Mollema returns to his Grand Tour roots at Giro d'Italia

Seven years after he took an impressive 12th place in his first Grand Tour in the 2010 Giro d'Italia, Bauke Mollema (Trek-Segafredo) is back in Italy's top race – but with no time or inclination to get nostalgic.

Mollema's breakthrough Giro d'Italia result in 2010 confirmed the stage racing ability he'd already shown by winning events as tough as the Tour de l'Avenir and the now defunct Circuito Montañes in Spain on the amateur circuit in 2007. Had he not missed out on the mass break to L'Aquila halfway through that year's Giro d'Italia, Mollema could well have finished even higher in his Grand Tour debut.

Mollema has approached the 2017 Giro very differently to 2010, too. He's skipped the Ardennes Classics and the Vuelta al País Vasco, which he rode both in 2010 and 2016. Instead, after taking ninth in Tirreno-Adriatico and abandoning midway though the Volta a Catalunya, for over a month he has focussed on long periods of training during the spring.

"2010 was my first Grand Tour, and for sure it [the Giro] is chaos, that's Italy," the Dutchman told Cyclingnews before stage 5.

"There was a totally different feeling to it all, anyway, because the 2010 start was in Amsterdam and now I've done 10 Grand Tours. Back then everything was new."

Then as now, Mollema says, "Racing in Italy is tricky, roads are bad, particularly on the islands and in the south of Italy, you have to be very focussed the whole day to stay out of problems." He managed to make it safely through the Giro's first real challenge on Mount Etna, despite a tricky finale that Mollema describes as "quite dangerous" and that saw his compatriot Steven Kruijswijk (LottoNL-Jumbo) crash.

"I didn't feel so good on the last climb," added Mollema, ninth on stage 4 and currently eighth overall after five stages. "But I was there with the favourites, so it was a little bit all looking at each other. There was a headwind so it was not so hard in the end, and it was good to be up there. All's going well." He recognised that – as Movistar's Nairo Quintana has also said about his own dearth of recent racing – after nearly a month away from race action, he will need a number of stages to hit top form.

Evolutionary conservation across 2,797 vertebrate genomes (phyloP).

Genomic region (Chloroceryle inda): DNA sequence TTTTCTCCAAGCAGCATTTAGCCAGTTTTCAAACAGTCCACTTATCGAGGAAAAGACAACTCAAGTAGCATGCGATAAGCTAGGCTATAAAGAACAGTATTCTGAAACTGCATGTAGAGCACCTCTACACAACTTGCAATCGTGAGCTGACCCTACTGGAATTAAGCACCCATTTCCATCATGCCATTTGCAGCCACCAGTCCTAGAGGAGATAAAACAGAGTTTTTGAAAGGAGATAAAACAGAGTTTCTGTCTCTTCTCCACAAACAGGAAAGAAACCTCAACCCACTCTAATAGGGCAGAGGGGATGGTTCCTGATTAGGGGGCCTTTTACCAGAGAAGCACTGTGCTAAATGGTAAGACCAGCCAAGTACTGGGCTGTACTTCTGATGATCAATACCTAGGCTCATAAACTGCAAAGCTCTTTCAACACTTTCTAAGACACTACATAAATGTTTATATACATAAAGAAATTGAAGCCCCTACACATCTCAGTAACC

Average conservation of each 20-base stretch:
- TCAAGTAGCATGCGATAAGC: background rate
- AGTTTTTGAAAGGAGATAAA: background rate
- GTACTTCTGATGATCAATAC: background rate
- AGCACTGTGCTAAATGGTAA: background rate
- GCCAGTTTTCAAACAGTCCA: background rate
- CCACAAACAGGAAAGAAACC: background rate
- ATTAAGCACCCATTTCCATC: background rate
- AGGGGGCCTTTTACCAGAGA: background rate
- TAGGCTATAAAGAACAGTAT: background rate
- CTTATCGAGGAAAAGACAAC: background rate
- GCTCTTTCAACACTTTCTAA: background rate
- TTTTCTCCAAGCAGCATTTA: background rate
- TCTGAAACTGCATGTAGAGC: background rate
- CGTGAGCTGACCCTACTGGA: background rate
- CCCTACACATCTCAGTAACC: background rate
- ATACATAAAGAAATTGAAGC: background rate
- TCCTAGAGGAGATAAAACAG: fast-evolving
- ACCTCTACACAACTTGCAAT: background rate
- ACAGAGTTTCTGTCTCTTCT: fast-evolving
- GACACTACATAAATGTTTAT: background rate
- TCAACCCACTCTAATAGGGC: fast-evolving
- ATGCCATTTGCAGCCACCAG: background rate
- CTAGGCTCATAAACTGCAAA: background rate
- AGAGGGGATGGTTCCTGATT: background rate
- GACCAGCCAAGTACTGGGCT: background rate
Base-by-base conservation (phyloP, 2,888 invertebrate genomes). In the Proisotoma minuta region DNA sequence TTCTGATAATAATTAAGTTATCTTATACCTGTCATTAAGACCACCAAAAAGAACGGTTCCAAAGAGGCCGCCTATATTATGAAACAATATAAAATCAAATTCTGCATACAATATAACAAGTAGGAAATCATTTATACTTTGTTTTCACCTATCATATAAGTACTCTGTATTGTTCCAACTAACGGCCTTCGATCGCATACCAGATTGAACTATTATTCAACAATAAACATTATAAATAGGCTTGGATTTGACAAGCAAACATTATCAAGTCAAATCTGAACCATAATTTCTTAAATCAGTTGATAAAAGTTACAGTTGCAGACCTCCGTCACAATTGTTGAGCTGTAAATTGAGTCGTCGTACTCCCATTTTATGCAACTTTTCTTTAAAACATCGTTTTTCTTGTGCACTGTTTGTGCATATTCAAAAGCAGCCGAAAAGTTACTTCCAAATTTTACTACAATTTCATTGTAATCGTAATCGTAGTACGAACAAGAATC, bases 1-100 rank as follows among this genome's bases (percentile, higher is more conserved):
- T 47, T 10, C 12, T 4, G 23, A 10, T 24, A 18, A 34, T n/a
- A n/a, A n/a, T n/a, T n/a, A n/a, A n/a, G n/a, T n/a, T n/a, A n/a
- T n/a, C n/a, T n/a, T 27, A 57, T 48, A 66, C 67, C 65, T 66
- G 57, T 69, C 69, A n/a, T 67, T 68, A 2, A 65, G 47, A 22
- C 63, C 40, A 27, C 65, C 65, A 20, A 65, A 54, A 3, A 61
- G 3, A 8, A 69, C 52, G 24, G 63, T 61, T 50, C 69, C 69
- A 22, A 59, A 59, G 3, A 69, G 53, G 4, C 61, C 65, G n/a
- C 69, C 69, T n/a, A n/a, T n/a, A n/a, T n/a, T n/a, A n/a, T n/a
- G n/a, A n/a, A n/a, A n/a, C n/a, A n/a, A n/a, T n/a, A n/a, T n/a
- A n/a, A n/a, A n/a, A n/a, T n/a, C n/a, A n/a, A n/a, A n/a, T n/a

Mollema certainly knows what's coming up in this year's Giro d'Italia, despite his long absence from Italy's Grand Tour. Partly to refresh his memory of the Giro d'Italia climbs, Mollema has done a lengthy series of recons of the Giro's toughest stages, including the Blockhaus climb, the mid-race time trial and the Dolomites.

"I don't know Italy that well, so I had to see a little bit more and see how hard the stages really are," he said. "So I was happy I went there. It took me a few days, but it was definitely good to see. I hope it will help me in the last week, because that last week will be really hard."

He is not thinking at all about the Tour de France yet, where he will have very different goals from those he has at the Giro d'Italia. Come July – where he was lying second last year until he crashed badly in the rain-soaked second last mountain stage, fading to eleventh – Mollema will be 100 percent dedicated to racing for Alberto Contador as the Spaniard guns for the yellow jersey. For now, he is fully focussed on the Giro d'Italia, where he is not putting any particular limit on what he feels he can achieve.

"My goals," Mollema told Cyclingnews, "are to go as high as I can. I'm feeling good, and I hope to get to the level I had in the Tour de France last year. If I do, I can fight with the best riders for sure." 

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